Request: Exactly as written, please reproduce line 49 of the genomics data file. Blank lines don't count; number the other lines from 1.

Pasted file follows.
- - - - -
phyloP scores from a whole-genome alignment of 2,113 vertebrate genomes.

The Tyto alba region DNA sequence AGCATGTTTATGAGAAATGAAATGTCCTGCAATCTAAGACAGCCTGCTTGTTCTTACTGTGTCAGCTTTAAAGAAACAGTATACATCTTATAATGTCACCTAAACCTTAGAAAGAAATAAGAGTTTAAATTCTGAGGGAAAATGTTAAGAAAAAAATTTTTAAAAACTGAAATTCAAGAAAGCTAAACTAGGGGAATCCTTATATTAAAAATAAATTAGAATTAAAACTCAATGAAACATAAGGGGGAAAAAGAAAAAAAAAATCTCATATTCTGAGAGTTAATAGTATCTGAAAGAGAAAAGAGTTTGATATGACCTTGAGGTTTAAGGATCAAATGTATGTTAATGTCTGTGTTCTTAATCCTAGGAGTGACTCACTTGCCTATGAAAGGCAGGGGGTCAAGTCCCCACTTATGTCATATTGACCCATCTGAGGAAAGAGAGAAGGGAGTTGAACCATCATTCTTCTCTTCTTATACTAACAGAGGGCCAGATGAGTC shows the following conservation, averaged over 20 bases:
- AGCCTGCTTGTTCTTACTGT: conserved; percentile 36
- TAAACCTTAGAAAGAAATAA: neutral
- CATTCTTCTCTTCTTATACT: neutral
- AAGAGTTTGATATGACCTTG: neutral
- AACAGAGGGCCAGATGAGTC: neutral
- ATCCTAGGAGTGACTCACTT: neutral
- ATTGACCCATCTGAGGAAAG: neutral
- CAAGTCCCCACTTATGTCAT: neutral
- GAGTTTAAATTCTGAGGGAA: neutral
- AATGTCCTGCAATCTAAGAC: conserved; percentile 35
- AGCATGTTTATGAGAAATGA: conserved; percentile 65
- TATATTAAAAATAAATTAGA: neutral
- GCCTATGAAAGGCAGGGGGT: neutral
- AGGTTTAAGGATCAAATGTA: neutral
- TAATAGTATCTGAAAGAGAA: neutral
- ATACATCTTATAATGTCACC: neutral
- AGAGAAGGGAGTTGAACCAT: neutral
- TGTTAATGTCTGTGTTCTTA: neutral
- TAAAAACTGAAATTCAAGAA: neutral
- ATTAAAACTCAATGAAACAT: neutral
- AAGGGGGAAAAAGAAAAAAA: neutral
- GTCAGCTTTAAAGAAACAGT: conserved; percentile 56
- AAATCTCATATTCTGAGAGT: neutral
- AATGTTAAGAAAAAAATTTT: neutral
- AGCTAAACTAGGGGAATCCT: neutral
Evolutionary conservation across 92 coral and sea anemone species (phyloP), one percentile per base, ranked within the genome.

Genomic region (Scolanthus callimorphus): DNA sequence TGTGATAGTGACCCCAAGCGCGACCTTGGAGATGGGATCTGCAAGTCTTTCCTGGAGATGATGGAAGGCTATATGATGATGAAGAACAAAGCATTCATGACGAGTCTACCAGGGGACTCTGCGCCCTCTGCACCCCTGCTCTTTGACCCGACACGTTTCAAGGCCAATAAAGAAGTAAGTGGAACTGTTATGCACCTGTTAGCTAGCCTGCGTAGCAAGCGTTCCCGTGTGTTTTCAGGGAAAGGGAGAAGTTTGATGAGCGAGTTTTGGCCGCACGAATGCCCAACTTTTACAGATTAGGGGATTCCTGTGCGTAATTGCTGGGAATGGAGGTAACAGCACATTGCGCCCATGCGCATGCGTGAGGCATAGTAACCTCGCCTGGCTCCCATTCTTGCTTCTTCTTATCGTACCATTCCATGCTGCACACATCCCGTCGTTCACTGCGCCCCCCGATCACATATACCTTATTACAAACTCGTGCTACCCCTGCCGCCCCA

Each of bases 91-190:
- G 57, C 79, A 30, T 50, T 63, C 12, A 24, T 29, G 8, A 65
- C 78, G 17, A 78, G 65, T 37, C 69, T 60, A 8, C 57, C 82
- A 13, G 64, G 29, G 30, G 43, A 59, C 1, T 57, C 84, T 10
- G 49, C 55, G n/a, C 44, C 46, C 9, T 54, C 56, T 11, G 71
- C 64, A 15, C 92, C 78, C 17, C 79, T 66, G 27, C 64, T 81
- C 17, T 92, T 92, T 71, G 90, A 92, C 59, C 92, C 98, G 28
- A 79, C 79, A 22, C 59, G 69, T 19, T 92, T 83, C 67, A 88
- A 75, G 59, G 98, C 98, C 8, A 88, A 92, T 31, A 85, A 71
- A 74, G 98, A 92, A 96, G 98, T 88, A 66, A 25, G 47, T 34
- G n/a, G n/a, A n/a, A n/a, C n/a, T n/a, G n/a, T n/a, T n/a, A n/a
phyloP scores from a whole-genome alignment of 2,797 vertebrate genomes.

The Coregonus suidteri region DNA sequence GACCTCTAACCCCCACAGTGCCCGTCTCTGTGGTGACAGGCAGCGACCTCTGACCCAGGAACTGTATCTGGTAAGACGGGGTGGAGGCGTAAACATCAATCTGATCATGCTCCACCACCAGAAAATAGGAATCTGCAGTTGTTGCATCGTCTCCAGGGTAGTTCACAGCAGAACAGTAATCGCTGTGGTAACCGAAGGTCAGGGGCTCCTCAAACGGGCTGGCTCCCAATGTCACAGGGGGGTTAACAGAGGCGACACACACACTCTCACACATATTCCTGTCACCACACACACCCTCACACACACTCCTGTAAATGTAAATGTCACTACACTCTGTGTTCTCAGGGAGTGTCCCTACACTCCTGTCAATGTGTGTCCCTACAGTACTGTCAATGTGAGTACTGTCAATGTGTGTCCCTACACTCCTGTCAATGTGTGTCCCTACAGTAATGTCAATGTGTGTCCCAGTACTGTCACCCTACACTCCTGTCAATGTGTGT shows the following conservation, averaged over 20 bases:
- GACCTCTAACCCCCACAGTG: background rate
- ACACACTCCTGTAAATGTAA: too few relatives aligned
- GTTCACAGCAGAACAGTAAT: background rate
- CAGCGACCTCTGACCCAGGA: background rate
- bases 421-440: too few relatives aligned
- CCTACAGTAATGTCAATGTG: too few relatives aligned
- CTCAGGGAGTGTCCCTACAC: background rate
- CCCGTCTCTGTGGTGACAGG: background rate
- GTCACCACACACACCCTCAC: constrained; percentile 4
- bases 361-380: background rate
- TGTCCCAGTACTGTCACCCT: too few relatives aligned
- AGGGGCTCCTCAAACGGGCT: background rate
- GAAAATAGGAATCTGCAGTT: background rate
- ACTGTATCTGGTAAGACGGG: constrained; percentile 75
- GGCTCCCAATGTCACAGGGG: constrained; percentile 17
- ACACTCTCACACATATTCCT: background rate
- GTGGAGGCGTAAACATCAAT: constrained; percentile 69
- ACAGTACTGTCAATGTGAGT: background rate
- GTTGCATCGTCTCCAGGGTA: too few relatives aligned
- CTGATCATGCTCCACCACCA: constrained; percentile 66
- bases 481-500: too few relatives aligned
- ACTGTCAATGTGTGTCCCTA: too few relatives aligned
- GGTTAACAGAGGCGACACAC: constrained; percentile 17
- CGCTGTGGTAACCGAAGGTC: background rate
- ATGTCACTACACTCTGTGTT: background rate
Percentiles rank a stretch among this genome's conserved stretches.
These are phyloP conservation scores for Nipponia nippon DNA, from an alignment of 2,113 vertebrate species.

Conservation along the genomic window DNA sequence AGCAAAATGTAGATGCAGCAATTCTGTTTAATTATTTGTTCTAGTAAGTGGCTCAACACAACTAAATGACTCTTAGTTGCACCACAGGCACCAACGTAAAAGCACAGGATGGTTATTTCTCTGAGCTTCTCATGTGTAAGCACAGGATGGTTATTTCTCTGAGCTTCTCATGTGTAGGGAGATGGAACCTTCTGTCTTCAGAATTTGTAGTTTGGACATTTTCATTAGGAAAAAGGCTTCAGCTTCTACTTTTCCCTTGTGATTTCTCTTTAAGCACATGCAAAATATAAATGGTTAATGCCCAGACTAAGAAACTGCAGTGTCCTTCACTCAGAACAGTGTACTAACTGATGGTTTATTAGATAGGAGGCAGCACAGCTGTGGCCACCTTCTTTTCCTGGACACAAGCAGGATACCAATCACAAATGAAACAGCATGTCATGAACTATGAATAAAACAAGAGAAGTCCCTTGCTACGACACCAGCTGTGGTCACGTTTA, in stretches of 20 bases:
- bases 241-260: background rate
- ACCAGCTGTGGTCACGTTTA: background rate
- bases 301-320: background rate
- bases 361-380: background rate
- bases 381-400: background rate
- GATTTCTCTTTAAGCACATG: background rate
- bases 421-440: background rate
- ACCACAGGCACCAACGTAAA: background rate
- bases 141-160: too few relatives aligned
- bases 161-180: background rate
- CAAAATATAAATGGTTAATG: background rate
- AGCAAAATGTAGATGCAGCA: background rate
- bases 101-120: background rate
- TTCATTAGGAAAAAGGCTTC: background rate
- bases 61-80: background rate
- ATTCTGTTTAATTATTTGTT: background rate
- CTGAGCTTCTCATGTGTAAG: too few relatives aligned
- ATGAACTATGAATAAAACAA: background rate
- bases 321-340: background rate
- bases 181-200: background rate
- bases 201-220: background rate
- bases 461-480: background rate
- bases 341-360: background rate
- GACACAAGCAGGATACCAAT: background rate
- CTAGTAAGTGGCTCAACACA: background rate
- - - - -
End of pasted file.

- CTCAGGGAGTGTCCCTACAC: background rate